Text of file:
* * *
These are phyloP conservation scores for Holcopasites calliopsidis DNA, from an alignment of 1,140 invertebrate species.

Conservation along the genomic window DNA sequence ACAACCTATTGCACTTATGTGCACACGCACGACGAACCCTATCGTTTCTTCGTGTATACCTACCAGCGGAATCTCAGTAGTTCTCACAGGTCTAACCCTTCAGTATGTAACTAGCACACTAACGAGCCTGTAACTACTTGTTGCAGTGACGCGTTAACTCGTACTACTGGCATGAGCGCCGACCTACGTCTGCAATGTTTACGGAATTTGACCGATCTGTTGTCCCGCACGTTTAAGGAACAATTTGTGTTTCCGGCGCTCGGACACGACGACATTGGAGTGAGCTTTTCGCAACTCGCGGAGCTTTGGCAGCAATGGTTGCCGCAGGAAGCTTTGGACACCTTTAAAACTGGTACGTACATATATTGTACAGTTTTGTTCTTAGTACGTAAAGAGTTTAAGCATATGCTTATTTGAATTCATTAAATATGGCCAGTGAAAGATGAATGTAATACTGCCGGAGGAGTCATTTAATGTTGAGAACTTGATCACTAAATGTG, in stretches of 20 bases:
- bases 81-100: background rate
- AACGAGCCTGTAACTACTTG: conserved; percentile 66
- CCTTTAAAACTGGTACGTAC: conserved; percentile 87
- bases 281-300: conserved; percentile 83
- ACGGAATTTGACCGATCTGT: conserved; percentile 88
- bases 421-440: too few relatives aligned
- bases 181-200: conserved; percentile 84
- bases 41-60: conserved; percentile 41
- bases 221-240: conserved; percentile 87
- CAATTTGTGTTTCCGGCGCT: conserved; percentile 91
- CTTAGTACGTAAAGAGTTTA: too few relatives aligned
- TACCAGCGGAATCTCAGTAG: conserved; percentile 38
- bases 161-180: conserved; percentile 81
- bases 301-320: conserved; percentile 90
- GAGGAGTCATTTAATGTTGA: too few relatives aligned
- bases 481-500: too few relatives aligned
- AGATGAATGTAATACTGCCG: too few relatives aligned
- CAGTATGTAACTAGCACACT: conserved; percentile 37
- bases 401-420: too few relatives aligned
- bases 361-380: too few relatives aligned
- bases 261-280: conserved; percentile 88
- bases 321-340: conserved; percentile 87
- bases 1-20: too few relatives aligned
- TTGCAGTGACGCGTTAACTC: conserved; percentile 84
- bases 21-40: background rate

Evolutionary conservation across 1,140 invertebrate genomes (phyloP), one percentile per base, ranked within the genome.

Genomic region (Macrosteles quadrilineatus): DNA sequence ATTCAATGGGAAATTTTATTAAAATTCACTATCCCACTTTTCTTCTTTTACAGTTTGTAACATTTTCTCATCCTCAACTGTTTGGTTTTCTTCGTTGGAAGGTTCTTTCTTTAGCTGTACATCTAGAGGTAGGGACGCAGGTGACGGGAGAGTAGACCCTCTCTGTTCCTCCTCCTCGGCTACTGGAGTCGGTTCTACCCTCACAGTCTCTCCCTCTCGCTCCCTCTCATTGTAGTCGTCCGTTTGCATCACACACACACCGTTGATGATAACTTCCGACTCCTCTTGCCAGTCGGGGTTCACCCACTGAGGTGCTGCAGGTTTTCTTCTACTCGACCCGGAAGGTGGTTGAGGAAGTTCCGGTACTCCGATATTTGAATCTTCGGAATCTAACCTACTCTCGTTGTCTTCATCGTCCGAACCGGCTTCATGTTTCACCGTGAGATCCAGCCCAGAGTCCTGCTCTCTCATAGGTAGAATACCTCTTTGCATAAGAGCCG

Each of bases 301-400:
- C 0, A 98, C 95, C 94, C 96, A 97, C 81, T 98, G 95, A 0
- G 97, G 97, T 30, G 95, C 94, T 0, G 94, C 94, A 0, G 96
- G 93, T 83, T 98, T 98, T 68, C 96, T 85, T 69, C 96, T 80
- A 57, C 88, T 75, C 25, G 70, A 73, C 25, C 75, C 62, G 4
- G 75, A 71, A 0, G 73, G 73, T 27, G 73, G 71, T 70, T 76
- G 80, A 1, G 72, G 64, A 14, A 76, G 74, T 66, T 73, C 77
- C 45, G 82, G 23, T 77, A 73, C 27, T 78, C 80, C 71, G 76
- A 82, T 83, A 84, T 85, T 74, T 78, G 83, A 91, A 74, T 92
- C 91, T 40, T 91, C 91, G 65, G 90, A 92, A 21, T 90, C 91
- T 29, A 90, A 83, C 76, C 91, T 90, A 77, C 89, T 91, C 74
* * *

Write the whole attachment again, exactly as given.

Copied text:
These are phyloP conservation scores for Holcopasites calliopsidis DNA, from an alignment of 1,140 invertebrate species.

Conservation along the genomic window DNA sequence ACAACCTATTGCACTTATGTGCACACGCACGACGAACCCTATCGTTTCTTCGTGTATACCTACCAGCGGAATCTCAGTAGTTCTCACAGGTCTAACCCTTCAGTATGTAACTAGCACACTAACGAGCCTGTAACTACTTGTTGCAGTGACGCGTTAACTCGTACTACTGGCATGAGCGCCGACCTACGTCTGCAATGTTTACGGAATTTGACCGATCTGTTGTCCCGCACGTTTAAGGAACAATTTGTGTTTCCGGCGCTCGGACACGACGACATTGGAGTGAGCTTTTCGCAACTCGCGGAGCTTTGGCAGCAATGGTTGCCGCAGGAAGCTTTGGACACCTTTAAAACTGGTACGTACATATATTGTACAGTTTTGTTCTTAGTACGTAAAGAGTTTAAGCATATGCTTATTTGAATTCATTAAATATGGCCAGTGAAAGATGAATGTAATACTGCCGGAGGAGTCATTTAATGTTGAGAACTTGATCACTAAATGTG, in stretches of 20 bases:
- bases 81-100: background rate
- AACGAGCCTGTAACTACTTG: conserved; percentile 66
- CCTTTAAAACTGGTACGTAC: conserved; percentile 87
- bases 281-300: conserved; percentile 83
- ACGGAATTTGACCGATCTGT: conserved; percentile 88
- bases 421-440: too few relatives aligned
- bases 181-200: conserved; percentile 84
- bases 41-60: conserved; percentile 41
- bases 221-240: conserved; percentile 87
- CAATTTGTGTTTCCGGCGCT: conserved; percentile 91
- CTTAGTACGTAAAGAGTTTA: too few relatives aligned
- TACCAGCGGAATCTCAGTAG: conserved; percentile 38
- bases 161-180: conserved; percentile 81
- bases 301-320: conserved; percentile 90
- GAGGAGTCATTTAATGTTGA: too few relatives aligned
- bases 481-500: too few relatives aligned
- AGATGAATGTAATACTGCCG: too few relatives aligned
- CAGTATGTAACTAGCACACT: conserved; percentile 37
- bases 401-420: too few relatives aligned
- bases 361-380: too few relatives aligned
- bases 261-280: conserved; percentile 88
- bases 321-340: conserved; percentile 87
- bases 1-20: too few relatives aligned
- TTGCAGTGACGCGTTAACTC: conserved; percentile 84
- bases 21-40: background rate

Evolutionary conservation across 1,140 invertebrate genomes (phyloP), one percentile per base, ranked within the genome.

Genomic region (Macrosteles quadrilineatus): DNA sequence ATTCAATGGGAAATTTTATTAAAATTCACTATCCCACTTTTCTTCTTTTACAGTTTGTAACATTTTCTCATCCTCAACTGTTTGGTTTTCTTCGTTGGAAGGTTCTTTCTTTAGCTGTACATCTAGAGGTAGGGACGCAGGTGACGGGAGAGTAGACCCTCTCTGTTCCTCCTCCTCGGCTACTGGAGTCGGTTCTACCCTCACAGTCTCTCCCTCTCGCTCCCTCTCATTGTAGTCGTCCGTTTGCATCACACACACACCGTTGATGATAACTTCCGACTCCTCTTGCCAGTCGGGGTTCACCCACTGAGGTGCTGCAGGTTTTCTTCTACTCGACCCGGAAGGTGGTTGAGGAAGTTCCGGTACTCCGATATTTGAATCTTCGGAATCTAACCTACTCTCGTTGTCTTCATCGTCCGAACCGGCTTCATGTTTCACCGTGAGATCCAGCCCAGAGTCCTGCTCTCTCATAGGTAGAATACCTCTTTGCATAAGAGCCG

Each of bases 301-400:
- C 0, A 98, C 95, C 94, C 96, A 97, C 81, T 98, G 95, A 0
- G 97, G 97, T 30, G 95, C 94, T 0, G 94, C 94, A 0, G 96
- G 93, T 83, T 98, T 98, T 68, C 96, T 85, T 69, C 96, T 80
- A 57, C 88, T 75, C 25, G 70, A 73, C 25, C 75, C 62, G 4
- G 75, A 71, A 0, G 73, G 73, T 27, G 73, G 71, T 70, T 76
- G 80, A 1, G 72, G 64, A 14, A 76, G 74, T 66, T 73, C 77
- C 45, G 82, G 23, T 77, A 73, C 27, T 78, C 80, C 71, G 76
- A 82, T 83, A 84, T 85, T 74, T 78, G 83, A 91, A 74, T 92
- C 91, T 40, T 91, C 91, G 65, G 90, A 92, A 21, T 90, C 91
- T 29, A 90, A 83, C 76, C 91, T 90, A 77, C 89, T 91, C 74